The National Emergency Medicine Services Information System (NEMSIS) is a data standard for patient care information corresponding to a 911 call or other emergency care situations(such as being treated for a medical condition at a NASCAR event). The schemas associated with NEMSIS are delineated as federal (national) and state. The elements of this schema are defined at Required National and Recommended State Elements (V3.5.0) where the definitions are a value separated list where the separator is the vertical bar (|) character.

An example of this data is as follows:


Rather than save the data to a file and then import, the data can simply be cut and pasted into a clean Google Sheet:


Notice the past icon (the clipboard) with a down triangle indicating a menu. Clicking on the down triangle displays a menu from which Split text to columns should be selected:



Clicking on Split text to columns displays the following:


Clicking on Detect automatically displays the following:


In the Custom separator textbox enter a vertical bar:


Click on enter and the delimited data will populate the columns using the vertical bar character as a separator:


As an alternative, the Data menu contains Split text into columns which could have been used to separate the data using the vertical bar.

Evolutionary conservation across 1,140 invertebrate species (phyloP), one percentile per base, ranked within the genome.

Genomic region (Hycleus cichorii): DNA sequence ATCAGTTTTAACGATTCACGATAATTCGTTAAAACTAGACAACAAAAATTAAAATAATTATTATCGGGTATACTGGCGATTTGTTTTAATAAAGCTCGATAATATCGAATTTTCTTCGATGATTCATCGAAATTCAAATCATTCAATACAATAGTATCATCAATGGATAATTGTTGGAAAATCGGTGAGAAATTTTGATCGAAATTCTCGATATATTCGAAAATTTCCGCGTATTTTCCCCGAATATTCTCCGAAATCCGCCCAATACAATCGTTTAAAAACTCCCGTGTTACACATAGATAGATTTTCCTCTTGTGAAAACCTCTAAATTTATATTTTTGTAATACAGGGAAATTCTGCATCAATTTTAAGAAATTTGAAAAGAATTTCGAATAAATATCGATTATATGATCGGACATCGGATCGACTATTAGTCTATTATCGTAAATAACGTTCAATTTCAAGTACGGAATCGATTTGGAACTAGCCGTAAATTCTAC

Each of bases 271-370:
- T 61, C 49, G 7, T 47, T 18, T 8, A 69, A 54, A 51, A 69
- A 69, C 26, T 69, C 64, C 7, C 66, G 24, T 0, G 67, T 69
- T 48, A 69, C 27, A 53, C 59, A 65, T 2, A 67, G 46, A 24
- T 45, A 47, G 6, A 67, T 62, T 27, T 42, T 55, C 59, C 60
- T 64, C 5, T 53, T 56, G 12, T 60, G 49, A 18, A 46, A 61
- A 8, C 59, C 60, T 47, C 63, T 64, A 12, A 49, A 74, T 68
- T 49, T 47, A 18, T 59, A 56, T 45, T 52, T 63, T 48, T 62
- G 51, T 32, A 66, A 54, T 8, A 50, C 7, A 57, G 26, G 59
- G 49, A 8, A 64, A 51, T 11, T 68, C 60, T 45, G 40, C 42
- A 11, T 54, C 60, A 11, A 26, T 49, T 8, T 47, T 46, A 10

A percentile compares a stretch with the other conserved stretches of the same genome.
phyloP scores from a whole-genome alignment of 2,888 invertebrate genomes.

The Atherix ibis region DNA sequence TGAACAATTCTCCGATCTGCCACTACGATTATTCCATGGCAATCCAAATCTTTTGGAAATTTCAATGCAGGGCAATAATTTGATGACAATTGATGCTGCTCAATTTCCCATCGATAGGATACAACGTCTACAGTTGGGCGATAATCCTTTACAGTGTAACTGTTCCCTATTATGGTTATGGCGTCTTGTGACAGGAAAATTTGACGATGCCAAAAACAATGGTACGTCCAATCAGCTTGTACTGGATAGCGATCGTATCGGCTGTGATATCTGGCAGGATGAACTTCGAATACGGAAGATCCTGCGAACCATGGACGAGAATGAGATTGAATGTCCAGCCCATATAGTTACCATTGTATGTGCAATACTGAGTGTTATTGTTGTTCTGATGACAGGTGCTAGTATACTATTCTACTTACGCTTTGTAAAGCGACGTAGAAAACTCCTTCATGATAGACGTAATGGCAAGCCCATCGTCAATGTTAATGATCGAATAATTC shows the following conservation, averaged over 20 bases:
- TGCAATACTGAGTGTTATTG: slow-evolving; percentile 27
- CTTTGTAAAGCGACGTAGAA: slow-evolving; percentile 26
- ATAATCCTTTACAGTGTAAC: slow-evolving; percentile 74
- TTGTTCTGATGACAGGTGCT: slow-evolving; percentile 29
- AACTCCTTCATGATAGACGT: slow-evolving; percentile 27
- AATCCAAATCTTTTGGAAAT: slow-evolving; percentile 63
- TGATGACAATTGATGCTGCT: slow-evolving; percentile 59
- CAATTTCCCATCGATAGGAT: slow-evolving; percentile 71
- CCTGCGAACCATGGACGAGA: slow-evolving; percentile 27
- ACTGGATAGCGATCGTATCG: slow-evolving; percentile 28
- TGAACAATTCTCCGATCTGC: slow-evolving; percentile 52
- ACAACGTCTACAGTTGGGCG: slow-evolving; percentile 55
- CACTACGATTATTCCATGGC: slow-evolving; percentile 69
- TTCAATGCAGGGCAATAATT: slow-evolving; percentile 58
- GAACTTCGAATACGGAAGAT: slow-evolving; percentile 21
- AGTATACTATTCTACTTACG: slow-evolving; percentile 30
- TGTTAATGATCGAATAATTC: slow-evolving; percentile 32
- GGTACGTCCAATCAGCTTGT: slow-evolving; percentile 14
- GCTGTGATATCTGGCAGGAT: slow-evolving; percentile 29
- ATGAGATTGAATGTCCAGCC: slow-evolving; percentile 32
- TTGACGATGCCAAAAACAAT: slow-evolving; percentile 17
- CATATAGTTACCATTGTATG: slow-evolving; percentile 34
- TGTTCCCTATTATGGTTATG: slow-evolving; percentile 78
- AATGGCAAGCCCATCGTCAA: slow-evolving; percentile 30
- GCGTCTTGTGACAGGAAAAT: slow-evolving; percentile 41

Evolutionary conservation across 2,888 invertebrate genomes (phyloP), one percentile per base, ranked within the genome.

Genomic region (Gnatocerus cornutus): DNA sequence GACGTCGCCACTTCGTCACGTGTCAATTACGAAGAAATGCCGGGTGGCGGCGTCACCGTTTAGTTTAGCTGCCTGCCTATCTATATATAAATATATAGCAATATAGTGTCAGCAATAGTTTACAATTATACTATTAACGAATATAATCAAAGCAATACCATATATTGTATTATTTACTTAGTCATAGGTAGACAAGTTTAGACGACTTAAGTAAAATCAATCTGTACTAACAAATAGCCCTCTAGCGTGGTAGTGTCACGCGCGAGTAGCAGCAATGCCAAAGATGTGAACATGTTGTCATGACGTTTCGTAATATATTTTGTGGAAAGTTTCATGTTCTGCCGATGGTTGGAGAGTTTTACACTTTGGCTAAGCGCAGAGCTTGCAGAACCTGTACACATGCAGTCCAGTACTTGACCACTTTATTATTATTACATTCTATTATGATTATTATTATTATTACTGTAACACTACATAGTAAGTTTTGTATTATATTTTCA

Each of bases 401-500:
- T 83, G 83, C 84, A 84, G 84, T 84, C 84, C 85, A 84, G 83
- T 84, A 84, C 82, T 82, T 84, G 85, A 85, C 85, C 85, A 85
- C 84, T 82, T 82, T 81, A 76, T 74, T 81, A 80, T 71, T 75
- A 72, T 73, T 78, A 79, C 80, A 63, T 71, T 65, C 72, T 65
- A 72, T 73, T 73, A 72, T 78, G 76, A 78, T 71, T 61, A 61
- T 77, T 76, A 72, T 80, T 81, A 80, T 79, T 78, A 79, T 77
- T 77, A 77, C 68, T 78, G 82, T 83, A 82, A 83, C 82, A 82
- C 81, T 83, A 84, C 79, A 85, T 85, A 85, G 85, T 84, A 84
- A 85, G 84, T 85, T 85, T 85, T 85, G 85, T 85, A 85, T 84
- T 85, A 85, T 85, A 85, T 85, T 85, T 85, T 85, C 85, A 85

The delimited data values each contain a leading and trailing single quote. To remove these click the top left of the sheet (to the left of A and above 1) to select all data elements:


From the Edit menu select Find and replace:


Using Find and replace the single quotes can be removed:




Tuesday, March 15, 2022

Wednesday, February 9, 2022

Docker: Containerizing a Visual Studio 2022 .NET Core Console Application with Docker

When a .NET 6, ASP.NET Core project is created by Visual Studio 2022 an "Enable Docker" checkbox is provided as part of the project creation wizard. Simply checking the "Enable Docker" checkbox adds Docker support to the ASP.NET core web application.

Other Visual Studio 2022 project types including .NET Core console projects are not afforded the option to enable Docker support during project creation. This post demonstrates how to add Docker support to a Windows .NET Core console application support created with Visual Studio 2022. Additionally this post will drill down into the changes made the project and solution when Docker support is added.

Microsoft does provide an excellent tutorial on how to create a .NET Core console application using Visual Studio Code, Tutorial: Containerize a .NET app. The aforementioned tutorial shows there are significantly more manual steps to Dockerize a console project using Visual Studio Code compared to Visual Studio 2022 (just a few clicks).

The steps to add Docker support to a console application are as follows: